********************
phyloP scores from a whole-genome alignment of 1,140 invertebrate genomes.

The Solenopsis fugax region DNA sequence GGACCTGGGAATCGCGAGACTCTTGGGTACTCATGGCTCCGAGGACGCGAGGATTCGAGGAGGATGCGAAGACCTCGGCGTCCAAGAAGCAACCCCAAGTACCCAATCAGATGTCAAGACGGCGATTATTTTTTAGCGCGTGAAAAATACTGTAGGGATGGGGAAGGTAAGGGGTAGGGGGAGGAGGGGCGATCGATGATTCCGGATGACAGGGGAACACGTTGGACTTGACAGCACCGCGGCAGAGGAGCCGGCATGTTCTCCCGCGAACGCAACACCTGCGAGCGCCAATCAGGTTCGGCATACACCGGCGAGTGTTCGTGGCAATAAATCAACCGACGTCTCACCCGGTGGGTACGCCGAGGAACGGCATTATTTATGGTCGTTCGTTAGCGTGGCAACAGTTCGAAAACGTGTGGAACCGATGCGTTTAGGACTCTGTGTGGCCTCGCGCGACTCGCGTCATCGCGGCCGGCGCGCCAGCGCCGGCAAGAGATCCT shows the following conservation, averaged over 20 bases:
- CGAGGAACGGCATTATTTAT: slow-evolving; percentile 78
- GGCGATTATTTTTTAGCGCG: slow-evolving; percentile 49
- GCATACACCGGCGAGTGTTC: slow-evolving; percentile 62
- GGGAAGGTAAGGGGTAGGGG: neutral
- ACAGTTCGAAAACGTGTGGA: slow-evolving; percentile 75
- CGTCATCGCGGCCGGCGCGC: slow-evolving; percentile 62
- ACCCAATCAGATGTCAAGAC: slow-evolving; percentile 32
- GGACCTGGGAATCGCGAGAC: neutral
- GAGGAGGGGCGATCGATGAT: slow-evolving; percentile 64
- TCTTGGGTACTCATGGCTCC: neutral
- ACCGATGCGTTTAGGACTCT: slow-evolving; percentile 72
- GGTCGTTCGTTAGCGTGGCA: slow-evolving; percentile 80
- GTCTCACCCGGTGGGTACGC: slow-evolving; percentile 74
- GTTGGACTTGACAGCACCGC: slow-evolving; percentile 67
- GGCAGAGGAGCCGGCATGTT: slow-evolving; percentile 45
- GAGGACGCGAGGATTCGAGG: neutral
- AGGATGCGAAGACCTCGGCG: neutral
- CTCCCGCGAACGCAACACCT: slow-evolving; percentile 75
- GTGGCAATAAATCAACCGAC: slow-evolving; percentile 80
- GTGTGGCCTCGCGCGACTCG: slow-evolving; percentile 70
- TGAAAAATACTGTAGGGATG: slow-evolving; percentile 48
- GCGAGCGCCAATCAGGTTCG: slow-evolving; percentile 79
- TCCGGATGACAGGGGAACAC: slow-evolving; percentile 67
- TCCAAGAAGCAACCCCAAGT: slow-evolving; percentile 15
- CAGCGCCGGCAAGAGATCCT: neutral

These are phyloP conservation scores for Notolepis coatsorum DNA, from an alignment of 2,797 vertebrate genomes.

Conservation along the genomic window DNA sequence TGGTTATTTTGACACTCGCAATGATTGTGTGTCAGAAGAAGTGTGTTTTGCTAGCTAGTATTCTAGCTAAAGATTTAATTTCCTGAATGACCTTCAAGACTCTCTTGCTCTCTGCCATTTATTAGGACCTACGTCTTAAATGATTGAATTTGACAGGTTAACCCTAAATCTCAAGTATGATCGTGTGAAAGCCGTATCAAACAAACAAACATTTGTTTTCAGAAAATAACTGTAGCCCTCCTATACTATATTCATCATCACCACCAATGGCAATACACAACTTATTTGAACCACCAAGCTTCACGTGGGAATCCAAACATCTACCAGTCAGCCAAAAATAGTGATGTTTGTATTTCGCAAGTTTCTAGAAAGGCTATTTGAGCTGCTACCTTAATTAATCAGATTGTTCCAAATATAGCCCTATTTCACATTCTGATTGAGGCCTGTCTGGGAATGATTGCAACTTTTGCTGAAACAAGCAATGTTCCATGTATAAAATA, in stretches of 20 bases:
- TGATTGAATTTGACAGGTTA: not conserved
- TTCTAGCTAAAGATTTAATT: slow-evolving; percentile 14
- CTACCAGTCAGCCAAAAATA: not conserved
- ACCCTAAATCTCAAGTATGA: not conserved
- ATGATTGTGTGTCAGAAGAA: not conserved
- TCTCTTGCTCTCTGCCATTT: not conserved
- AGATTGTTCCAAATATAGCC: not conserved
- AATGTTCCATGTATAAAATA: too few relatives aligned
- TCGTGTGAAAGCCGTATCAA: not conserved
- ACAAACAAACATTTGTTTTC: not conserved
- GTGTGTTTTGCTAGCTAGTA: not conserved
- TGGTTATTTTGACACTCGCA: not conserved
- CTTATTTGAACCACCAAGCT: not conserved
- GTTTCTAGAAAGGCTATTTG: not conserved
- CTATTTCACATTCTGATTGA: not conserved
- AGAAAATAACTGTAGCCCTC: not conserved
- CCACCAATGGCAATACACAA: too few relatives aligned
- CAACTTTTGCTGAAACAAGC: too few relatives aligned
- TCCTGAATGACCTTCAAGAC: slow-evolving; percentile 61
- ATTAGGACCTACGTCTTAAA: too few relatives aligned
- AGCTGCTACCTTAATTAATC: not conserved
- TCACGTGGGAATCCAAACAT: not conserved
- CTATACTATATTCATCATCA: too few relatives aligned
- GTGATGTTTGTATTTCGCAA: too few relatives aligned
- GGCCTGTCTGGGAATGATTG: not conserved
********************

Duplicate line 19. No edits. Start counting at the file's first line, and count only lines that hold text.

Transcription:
- AGGATGCGAAGACCTCGGCG: neutral